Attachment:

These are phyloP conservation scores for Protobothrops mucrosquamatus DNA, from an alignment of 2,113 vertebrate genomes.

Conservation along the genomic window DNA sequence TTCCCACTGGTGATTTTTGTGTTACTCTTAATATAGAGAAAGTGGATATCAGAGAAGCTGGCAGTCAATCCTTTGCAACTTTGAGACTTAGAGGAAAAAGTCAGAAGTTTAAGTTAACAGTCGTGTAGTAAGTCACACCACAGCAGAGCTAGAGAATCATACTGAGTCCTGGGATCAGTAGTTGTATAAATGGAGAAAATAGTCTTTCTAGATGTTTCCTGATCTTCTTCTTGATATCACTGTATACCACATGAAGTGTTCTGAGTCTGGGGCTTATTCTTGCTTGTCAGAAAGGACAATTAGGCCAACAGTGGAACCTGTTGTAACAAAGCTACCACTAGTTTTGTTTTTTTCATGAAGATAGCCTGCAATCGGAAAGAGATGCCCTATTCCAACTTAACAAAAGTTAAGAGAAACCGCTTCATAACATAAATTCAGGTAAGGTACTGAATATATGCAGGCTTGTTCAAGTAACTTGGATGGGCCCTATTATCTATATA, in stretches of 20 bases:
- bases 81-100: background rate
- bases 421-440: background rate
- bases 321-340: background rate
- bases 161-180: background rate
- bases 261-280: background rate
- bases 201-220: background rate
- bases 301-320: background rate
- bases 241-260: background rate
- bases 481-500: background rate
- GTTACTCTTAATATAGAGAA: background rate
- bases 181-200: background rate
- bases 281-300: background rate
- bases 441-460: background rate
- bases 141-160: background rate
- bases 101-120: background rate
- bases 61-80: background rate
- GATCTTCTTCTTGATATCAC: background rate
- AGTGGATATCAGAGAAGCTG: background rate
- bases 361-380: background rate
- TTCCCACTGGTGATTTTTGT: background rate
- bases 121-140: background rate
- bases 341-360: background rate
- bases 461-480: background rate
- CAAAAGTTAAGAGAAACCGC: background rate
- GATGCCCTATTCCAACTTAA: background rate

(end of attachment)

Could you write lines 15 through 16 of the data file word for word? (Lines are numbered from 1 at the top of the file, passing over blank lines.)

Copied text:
- bases 441-460: background rate
- bases 141-160: background rate